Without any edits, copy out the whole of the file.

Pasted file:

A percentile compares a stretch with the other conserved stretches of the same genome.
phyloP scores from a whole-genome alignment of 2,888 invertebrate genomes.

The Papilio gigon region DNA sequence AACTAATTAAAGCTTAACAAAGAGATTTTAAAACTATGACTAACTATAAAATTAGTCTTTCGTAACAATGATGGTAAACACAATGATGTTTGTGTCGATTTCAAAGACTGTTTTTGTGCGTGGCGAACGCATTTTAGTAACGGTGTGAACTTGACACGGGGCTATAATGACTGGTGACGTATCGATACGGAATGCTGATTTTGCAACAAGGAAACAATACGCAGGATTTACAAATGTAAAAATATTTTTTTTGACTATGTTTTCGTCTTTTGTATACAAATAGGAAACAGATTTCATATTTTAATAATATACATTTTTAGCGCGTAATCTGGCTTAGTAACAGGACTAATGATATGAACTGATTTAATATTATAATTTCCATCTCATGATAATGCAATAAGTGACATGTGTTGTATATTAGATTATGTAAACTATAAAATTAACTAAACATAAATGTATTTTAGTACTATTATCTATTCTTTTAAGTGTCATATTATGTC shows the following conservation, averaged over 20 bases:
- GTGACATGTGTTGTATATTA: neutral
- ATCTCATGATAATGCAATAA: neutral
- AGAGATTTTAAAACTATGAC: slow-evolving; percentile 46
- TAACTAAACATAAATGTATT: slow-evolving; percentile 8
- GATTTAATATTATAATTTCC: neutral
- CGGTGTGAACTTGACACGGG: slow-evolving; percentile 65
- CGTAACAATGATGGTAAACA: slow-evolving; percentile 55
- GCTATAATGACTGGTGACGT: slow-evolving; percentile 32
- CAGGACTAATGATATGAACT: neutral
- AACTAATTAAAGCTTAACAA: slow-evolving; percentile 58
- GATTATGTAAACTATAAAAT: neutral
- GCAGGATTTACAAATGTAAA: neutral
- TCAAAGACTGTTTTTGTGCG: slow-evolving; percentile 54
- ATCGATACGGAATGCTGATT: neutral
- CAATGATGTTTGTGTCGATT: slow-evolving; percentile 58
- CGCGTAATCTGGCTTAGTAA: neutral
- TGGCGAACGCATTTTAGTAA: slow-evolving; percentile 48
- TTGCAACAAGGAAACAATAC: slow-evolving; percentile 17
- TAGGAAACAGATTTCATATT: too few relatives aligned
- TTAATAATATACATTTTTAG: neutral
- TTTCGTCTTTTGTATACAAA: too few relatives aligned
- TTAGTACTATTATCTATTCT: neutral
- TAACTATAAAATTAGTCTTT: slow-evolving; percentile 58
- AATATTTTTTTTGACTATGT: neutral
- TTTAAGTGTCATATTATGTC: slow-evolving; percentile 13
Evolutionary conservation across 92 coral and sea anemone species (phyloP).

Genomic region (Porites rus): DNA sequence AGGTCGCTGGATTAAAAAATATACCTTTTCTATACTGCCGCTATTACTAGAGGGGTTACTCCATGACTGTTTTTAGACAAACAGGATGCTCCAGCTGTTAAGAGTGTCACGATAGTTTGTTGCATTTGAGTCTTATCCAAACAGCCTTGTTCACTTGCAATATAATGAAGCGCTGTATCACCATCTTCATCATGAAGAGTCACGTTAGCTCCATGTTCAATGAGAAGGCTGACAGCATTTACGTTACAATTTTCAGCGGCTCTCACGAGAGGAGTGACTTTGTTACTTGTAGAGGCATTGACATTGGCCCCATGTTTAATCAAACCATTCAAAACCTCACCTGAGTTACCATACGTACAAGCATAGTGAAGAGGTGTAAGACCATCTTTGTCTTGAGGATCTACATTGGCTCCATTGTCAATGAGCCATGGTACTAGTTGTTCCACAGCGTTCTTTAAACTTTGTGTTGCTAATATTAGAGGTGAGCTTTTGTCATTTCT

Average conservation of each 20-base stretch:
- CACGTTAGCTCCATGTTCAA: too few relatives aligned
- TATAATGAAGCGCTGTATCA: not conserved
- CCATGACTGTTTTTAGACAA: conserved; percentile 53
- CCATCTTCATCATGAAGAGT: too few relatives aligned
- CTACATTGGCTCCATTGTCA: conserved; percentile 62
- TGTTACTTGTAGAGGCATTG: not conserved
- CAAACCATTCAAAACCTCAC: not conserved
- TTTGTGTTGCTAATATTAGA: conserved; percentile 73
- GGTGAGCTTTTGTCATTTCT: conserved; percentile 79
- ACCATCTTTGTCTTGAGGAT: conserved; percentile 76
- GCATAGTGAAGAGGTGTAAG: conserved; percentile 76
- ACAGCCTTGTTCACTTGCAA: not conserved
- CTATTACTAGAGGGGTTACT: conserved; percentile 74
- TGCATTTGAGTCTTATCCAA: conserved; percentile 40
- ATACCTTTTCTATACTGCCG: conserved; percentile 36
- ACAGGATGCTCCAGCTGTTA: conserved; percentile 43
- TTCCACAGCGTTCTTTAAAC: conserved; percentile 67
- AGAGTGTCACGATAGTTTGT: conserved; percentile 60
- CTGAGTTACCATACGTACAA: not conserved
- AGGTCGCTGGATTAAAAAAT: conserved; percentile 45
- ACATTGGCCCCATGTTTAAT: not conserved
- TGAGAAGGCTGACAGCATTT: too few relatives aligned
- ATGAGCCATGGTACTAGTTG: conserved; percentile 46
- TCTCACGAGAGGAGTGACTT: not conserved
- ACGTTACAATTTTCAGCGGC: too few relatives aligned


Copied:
A percentile compares a stretch with the other conserved stretches of the same genome.
phyloP scores from a whole-genome alignment of 2,888 invertebrate genomes.

The Papilio gigon region DNA sequence AACTAATTAAAGCTTAACAAAGAGATTTTAAAACTATGACTAACTATAAAATTAGTCTTTCGTAACAATGATGGTAAACACAATGATGTTTGTGTCGATTTCAAAGACTGTTTTTGTGCGTGGCGAACGCATTTTAGTAACGGTGTGAACTTGACACGGGGCTATAATGACTGGTGACGTATCGATACGGAATGCTGATTTTGCAACAAGGAAACAATACGCAGGATTTACAAATGTAAAAATATTTTTTTTGACTATGTTTTCGTCTTTTGTATACAAATAGGAAACAGATTTCATATTTTAATAATATACATTTTTAGCGCGTAATCTGGCTTAGTAACAGGACTAATGATATGAACTGATTTAATATTATAATTTCCATCTCATGATAATGCAATAAGTGACATGTGTTGTATATTAGATTATGTAAACTATAAAATTAACTAAACATAAATGTATTTTAGTACTATTATCTATTCTTTTAAGTGTCATATTATGTC shows the following conservation, averaged over 20 bases:
- GTGACATGTGTTGTATATTA: neutral
- ATCTCATGATAATGCAATAA: neutral
- AGAGATTTTAAAACTATGAC: slow-evolving; percentile 46
- TAACTAAACATAAATGTATT: slow-evolving; percentile 8
- GATTTAATATTATAATTTCC: neutral
- CGGTGTGAACTTGACACGGG: slow-evolving; percentile 65
- CGTAACAATGATGGTAAACA: slow-evolving; percentile 55
- GCTATAATGACTGGTGACGT: slow-evolving; percentile 32
- CAGGACTAATGATATGAACT: neutral
- AACTAATTAAAGCTTAACAA: slow-evolving; percentile 58
- GATTATGTAAACTATAAAAT: neutral
- GCAGGATTTACAAATGTAAA: neutral
- TCAAAGACTGTTTTTGTGCG: slow-evolving; percentile 54
- ATCGATACGGAATGCTGATT: neutral
- CAATGATGTTTGTGTCGATT: slow-evolving; percentile 58
- CGCGTAATCTGGCTTAGTAA: neutral
- TGGCGAACGCATTTTAGTAA: slow-evolving; percentile 48
- TTGCAACAAGGAAACAATAC: slow-evolving; percentile 17
- TAGGAAACAGATTTCATATT: too few relatives aligned
- TTAATAATATACATTTTTAG: neutral
- TTTCGTCTTTTGTATACAAA: too few relatives aligned
- TTAGTACTATTATCTATTCT: neutral
- TAACTATAAAATTAGTCTTT: slow-evolving; percentile 58
- AATATTTTTTTTGACTATGT: neutral
- TTTAAGTGTCATATTATGTC: slow-evolving; percentile 13
Evolutionary conservation across 92 coral and sea anemone species (phyloP).

Genomic region (Porites rus): DNA sequence AGGTCGCTGGATTAAAAAATATACCTTTTCTATACTGCCGCTATTACTAGAGGGGTTACTCCATGACTGTTTTTAGACAAACAGGATGCTCCAGCTGTTAAGAGTGTCACGATAGTTTGTTGCATTTGAGTCTTATCCAAACAGCCTTGTTCACTTGCAATATAATGAAGCGCTGTATCACCATCTTCATCATGAAGAGTCACGTTAGCTCCATGTTCAATGAGAAGGCTGACAGCATTTACGTTACAATTTTCAGCGGCTCTCACGAGAGGAGTGACTTTGTTACTTGTAGAGGCATTGACATTGGCCCCATGTTTAATCAAACCATTCAAAACCTCACCTGAGTTACCATACGTACAAGCATAGTGAAGAGGTGTAAGACCATCTTTGTCTTGAGGATCTACATTGGCTCCATTGTCAATGAGCCATGGTACTAGTTGTTCCACAGCGTTCTTTAAACTTTGTGTTGCTAATATTAGAGGTGAGCTTTTGTCATTTCT

Average conservation of each 20-base stretch:
- CACGTTAGCTCCATGTTCAA: too few relatives aligned
- TATAATGAAGCGCTGTATCA: not conserved
- CCATGACTGTTTTTAGACAA: conserved; percentile 53
- CCATCTTCATCATGAAGAGT: too few relatives aligned
- CTACATTGGCTCCATTGTCA: conserved; percentile 62
- TGTTACTTGTAGAGGCATTG: not conserved
- CAAACCATTCAAAACCTCAC: not conserved
- TTTGTGTTGCTAATATTAGA: conserved; percentile 73
- GGTGAGCTTTTGTCATTTCT: conserved; percentile 79
- ACCATCTTTGTCTTGAGGAT: conserved; percentile 76
- GCATAGTGAAGAGGTGTAAG: conserved; percentile 76
- ACAGCCTTGTTCACTTGCAA: not conserved
- CTATTACTAGAGGGGTTACT: conserved; percentile 74
- TGCATTTGAGTCTTATCCAA: conserved; percentile 40
- ATACCTTTTCTATACTGCCG: conserved; percentile 36
- ACAGGATGCTCCAGCTGTTA: conserved; percentile 43
- TTCCACAGCGTTCTTTAAAC: conserved; percentile 67
- AGAGTGTCACGATAGTTTGT: conserved; percentile 60
- CTGAGTTACCATACGTACAA: not conserved
- AGGTCGCTGGATTAAAAAAT: conserved; percentile 45
- ACATTGGCCCCATGTTTAAT: not conserved
- TGAGAAGGCTGACAGCATTT: too few relatives aligned
- ATGAGCCATGGTACTAGTTG: conserved; percentile 46
- TCTCACGAGAGGAGTGACTT: not conserved
- ACGTTACAATTTTCAGCGGC: too few relatives aligned